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Woman loses court appeal for custody of niece in Erie County foster care

Woman loses court appeal for custody of niece in Erie County foster care

AMBER WILKES-SMITH

Amber Wilkes-Smith of Raleigh, N.C., lost her appeal to get custody of her 5-year-old niece. A panel of Appelate Division judges on July 17, 2020 upheld an Erie County Family Court judge's 2019 ruling that the child should remain with foster parents who want to adopt her.

A North Carolina woman’s quest to adopt her niece from Erie County foster care has been stymied again.

The Appellate Division, Fourth Judicial Department of the State Supreme Court on Friday unanimously upheld a Family Court judge’s ruling to reject a petition by Amber Wilkes-Smith for custody of the 5-year-old girl.

“It hurts. It feels almost like a death in the family, to know that there’s a part of me that’s out there that I can’t see, can’t be with, can’t watch her grow up,” said Wilkes-Smith.

The six-judge panel said in its written decision that Family Court Judge Margaret O. Szczur was right to dismiss the petition in April 2019 without a hearing, because the child already had been freed for adoption in 2018.

The girl has lived with an Erie County foster family since birth. In 2019, the family began legal proceedings to adopt her.

Wilkes-Smith has maintained she didn’t know about the child until after the girl had been freed for adoption, because the Erie County Department of Social Services never contacted her. The girl was born in 2015 to Wilkes-Smith’s sister, who lost custody due to neglect. Wilkes-Smith said she didn’t learn about the girl until her sister told her from prison in 2018 that she had had a second child and didn’t know where she was.

Wilkes-Smith said she began calling the county DSS office immediately.

Szczur ruled last year that Wilkes-Smith "waited too long" and said it would not be in the "child’s best interest" to proceed on her custody request. Wilkes-Smith filed an appeal, arguing that Szczur couldn't determine what was in the child's best interest because the court had no evidence to consider. She also maintained that the sole reason for the delay in seeking custody was the county's failure to meet its statutory obligation to locate and inform relatives of the child.

The court “avoided the question of what do you do when an agency that is required by law to give notice to the family and to advise them, among other things of the option of adoption, fails to do that,” said Wilkes-Smith’s attorney, Michael Steinberg. “Our argument was they can’t hide behind time limits because they’re the ones who created this situation.”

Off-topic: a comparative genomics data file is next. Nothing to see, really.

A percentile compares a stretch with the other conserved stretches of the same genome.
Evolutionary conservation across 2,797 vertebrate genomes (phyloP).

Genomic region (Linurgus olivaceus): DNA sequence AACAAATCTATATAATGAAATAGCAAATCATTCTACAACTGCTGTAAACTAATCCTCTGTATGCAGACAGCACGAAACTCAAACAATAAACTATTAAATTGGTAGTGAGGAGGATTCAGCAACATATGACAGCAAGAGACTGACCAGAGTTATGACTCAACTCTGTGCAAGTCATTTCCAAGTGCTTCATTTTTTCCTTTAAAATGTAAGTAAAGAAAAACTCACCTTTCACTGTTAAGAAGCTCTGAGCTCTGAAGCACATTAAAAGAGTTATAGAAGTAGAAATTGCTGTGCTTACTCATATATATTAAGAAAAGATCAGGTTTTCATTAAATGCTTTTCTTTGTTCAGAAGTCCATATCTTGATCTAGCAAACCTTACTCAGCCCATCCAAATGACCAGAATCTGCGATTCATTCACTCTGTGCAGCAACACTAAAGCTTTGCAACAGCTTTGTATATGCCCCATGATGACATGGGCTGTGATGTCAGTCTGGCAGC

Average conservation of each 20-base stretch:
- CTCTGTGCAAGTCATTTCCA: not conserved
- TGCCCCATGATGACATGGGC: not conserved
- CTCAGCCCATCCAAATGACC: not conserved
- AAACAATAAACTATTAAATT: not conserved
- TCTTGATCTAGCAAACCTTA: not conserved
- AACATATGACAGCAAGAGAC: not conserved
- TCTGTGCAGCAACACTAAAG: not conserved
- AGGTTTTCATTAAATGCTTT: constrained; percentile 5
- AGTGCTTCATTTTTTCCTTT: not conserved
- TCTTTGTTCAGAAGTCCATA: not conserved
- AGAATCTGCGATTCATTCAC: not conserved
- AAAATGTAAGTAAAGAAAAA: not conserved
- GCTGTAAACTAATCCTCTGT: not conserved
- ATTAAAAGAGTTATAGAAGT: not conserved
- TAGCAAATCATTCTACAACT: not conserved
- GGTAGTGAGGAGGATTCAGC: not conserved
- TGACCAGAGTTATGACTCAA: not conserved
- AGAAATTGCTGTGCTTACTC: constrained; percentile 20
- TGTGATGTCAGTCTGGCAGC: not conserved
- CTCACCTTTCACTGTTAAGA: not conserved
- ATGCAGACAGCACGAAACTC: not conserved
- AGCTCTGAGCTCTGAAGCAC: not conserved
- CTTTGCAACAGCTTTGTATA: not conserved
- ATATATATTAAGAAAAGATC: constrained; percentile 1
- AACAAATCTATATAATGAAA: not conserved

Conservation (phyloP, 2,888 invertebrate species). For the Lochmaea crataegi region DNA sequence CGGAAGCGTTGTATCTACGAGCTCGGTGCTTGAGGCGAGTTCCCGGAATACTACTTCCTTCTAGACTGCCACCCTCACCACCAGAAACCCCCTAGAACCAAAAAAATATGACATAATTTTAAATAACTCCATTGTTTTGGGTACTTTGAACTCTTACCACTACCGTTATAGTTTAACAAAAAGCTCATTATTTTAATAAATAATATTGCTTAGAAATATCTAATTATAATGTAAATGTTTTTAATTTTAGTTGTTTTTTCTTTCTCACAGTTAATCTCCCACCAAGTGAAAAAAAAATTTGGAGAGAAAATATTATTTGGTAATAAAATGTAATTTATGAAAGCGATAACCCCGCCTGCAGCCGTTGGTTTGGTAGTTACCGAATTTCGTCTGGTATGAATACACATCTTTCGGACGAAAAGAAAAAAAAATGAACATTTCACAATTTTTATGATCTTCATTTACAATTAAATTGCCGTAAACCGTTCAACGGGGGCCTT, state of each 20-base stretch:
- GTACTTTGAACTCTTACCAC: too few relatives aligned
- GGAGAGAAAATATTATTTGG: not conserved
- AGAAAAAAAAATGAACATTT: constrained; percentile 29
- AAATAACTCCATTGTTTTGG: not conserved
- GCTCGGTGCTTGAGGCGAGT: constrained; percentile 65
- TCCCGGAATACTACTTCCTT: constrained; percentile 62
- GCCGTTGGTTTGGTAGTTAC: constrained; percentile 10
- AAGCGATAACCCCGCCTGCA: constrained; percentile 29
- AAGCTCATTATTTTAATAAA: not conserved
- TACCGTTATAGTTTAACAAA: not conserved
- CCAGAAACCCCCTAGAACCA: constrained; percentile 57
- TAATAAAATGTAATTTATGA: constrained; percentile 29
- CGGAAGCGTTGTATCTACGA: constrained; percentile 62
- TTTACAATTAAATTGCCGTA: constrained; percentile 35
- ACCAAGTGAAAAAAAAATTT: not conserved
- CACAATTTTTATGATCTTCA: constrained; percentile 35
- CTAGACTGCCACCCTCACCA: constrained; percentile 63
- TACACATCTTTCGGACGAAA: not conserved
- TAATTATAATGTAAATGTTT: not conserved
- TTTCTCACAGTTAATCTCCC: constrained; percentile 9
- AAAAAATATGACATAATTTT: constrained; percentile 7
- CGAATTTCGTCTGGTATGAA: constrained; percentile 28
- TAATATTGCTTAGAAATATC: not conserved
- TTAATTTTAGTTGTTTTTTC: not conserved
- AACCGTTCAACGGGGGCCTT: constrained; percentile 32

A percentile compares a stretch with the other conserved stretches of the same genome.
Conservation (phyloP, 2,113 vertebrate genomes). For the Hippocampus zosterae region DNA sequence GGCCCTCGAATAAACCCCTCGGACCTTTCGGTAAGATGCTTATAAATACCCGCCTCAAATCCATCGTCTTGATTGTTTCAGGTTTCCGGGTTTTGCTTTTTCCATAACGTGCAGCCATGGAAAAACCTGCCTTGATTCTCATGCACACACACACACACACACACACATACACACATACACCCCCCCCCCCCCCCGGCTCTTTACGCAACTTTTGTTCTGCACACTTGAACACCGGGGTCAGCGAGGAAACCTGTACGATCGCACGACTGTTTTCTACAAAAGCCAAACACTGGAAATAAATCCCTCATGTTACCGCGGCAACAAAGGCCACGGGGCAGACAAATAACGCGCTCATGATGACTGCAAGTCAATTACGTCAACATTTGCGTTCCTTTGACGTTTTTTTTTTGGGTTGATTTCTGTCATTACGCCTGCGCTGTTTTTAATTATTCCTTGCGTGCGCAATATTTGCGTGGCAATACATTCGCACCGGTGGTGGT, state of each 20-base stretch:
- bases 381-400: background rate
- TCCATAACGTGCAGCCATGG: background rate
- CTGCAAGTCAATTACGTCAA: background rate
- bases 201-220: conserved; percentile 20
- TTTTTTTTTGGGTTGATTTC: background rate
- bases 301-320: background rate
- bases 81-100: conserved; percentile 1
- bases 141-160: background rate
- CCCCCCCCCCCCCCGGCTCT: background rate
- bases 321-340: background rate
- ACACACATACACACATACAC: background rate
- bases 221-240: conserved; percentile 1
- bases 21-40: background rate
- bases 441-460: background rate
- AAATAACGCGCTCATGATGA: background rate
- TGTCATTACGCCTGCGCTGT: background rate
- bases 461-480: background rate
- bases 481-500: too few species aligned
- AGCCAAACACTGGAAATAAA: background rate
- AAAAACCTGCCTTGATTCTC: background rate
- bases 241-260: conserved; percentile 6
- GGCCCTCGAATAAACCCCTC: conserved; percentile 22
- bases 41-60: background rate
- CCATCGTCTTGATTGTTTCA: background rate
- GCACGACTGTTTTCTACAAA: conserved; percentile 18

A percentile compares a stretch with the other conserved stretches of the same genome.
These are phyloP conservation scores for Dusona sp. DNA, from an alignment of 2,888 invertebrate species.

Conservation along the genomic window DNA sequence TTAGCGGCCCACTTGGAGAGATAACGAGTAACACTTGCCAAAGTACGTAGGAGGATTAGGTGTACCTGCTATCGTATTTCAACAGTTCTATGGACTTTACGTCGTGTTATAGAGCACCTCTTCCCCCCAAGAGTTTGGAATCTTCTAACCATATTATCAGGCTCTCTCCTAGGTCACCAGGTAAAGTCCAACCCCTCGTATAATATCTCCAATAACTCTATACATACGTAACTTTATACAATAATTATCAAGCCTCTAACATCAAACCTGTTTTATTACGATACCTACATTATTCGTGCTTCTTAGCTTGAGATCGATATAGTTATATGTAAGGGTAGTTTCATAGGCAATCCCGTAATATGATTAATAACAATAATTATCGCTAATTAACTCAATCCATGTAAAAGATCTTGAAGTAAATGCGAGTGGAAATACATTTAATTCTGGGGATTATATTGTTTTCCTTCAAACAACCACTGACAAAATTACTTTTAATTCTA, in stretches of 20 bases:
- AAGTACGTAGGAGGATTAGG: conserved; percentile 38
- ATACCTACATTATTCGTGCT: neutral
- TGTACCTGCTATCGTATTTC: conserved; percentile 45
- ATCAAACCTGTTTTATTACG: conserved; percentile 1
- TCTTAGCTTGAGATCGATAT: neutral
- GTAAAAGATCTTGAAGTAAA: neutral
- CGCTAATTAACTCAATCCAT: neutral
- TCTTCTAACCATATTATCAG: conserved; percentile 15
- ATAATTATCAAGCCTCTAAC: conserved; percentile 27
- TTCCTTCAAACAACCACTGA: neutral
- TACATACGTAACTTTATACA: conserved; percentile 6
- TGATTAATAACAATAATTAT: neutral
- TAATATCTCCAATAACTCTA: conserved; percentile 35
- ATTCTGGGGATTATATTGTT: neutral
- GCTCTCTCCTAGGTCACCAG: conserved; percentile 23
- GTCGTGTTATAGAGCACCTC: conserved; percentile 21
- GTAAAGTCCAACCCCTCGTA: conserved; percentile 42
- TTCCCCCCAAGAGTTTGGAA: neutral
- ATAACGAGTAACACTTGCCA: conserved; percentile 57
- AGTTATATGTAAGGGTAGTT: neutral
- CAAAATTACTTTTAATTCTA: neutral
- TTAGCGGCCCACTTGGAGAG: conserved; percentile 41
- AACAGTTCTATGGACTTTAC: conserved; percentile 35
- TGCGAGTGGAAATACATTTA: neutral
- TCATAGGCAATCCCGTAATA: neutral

Two Appellate Division judges expressed concerns during oral arguments in June that the county didn’t notify Wilkes-Smith about the girl. But one of the judges also said that “in the end, really what matters is permanency for this child and what’s in the best interest of the child.”

"DSS takes obligations to notify relatives very seriously, and it's always our preference to place children with families, rather than in foster care," said Rebecca Hoffman, attorney for the county’s Department of Social Services.

Hoffman argued in court papers that the child was a “legal and actual stranger to her biological aunt” and placement with Wilkes could not be in the girl’s best interest, “not while her foster parents since birth remain willing and able to adopt her.”

The foster parents live in a Buffalo suburb. The Buffalo News is withholding the identity of the girl and the foster parents to protect their privacy.

The girl is Black; the foster parents are white.

Wilkes-Smith, who grew up in Buffalo and now lives near Raleigh-Durham, N.C., with her husband and two children, said she and her family will provide the girl with a more suitable home and stronger connection to her Black cultural identity and blood relatives.

Wilkes-Smith has never met her niece, but she said that’s because the county and foster parents wouldn’t allow it.

The 5-year-old girl has an older sister in North Carolina who was adopted by another aunt. The biological sisters have yet to meet.

Wilkes-Smith said she was a foster child raised by an unrelated adoptive family, and she’s concerned that if the girl isn’t reunited with blood relatives, she will grow up not knowing her extended family and their shared culture and history.

Wilkes-Smith has 30 days to ask for permission to take her case to the Court of Appeals, the state's highest court.

If the Court of Appeals doesn't consider the case, the county will move ahead with a plan for the foster parents to adopt the girl, said Hoffman.

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My byline has run in the Ithaca Journal, USA Today, the Rochester Democrat & Chronicle and the New York Times. I have been a staff reporter at The Buffalo News since 2002 and currently am part of the watchdog team.

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